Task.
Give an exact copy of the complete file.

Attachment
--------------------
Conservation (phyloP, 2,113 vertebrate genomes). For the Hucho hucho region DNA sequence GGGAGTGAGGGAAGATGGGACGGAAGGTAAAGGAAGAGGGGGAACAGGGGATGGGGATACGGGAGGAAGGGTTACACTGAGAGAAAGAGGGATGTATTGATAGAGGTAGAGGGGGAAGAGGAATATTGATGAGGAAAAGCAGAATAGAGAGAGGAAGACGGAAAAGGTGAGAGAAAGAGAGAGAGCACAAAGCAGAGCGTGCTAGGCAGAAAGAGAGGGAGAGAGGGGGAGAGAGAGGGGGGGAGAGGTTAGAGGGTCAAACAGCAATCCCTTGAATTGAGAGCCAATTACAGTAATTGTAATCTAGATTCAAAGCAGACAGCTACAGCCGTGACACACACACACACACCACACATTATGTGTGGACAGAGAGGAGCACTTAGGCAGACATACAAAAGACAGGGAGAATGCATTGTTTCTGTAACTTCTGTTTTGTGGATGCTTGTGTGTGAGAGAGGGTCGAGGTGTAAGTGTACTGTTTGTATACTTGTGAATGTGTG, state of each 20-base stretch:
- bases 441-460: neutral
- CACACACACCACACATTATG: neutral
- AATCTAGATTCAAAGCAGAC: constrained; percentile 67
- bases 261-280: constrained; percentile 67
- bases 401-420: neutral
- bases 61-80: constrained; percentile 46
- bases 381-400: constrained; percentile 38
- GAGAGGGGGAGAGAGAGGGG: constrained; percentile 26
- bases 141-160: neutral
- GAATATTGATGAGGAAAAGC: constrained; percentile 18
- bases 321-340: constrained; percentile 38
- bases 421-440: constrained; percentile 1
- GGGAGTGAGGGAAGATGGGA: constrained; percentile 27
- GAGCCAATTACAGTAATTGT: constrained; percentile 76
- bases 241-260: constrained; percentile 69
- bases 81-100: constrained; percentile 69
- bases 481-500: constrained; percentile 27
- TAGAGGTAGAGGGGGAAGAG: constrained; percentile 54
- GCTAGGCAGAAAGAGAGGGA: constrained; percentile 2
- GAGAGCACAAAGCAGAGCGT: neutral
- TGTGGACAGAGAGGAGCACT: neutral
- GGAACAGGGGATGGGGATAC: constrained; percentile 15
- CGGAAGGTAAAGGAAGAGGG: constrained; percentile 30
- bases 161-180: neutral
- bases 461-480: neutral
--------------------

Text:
Conservation (phyloP, 2,113 vertebrate genomes). For the Hucho hucho region DNA sequence GGGAGTGAGGGAAGATGGGACGGAAGGTAAAGGAAGAGGGGGAACAGGGGATGGGGATACGGGAGGAAGGGTTACACTGAGAGAAAGAGGGATGTATTGATAGAGGTAGAGGGGGAAGAGGAATATTGATGAGGAAAAGCAGAATAGAGAGAGGAAGACGGAAAAGGTGAGAGAAAGAGAGAGAGCACAAAGCAGAGCGTGCTAGGCAGAAAGAGAGGGAGAGAGGGGGAGAGAGAGGGGGGGAGAGGTTAGAGGGTCAAACAGCAATCCCTTGAATTGAGAGCCAATTACAGTAATTGTAATCTAGATTCAAAGCAGACAGCTACAGCCGTGACACACACACACACACCACACATTATGTGTGGACAGAGAGGAGCACTTAGGCAGACATACAAAAGACAGGGAGAATGCATTGTTTCTGTAACTTCTGTTTTGTGGATGCTTGTGTGTGAGAGAGGGTCGAGGTGTAAGTGTACTGTTTGTATACTTGTGAATGTGTG, state of each 20-base stretch:
- bases 441-460: neutral
- CACACACACCACACATTATG: neutral
- AATCTAGATTCAAAGCAGAC: constrained; percentile 67
- bases 261-280: constrained; percentile 67
- bases 401-420: neutral
- bases 61-80: constrained; percentile 46
- bases 381-400: constrained; percentile 38
- GAGAGGGGGAGAGAGAGGGG: constrained; percentile 26
- bases 141-160: neutral
- GAATATTGATGAGGAAAAGC: constrained; percentile 18
- bases 321-340: constrained; percentile 38
- bases 421-440: constrained; percentile 1
- GGGAGTGAGGGAAGATGGGA: constrained; percentile 27
- GAGCCAATTACAGTAATTGT: constrained; percentile 76
- bases 241-260: constrained; percentile 69
- bases 81-100: constrained; percentile 69
- bases 481-500: constrained; percentile 27
- TAGAGGTAGAGGGGGAAGAG: constrained; percentile 54
- GCTAGGCAGAAAGAGAGGGA: constrained; percentile 2
- GAGAGCACAAAGCAGAGCGT: neutral
- TGTGGACAGAGAGGAGCACT: neutral
- GGAACAGGGGATGGGGATAC: constrained; percentile 15
- CGGAAGGTAAAGGAAGAGGG: constrained; percentile 30
- bases 161-180: neutral
- bases 461-480: neutral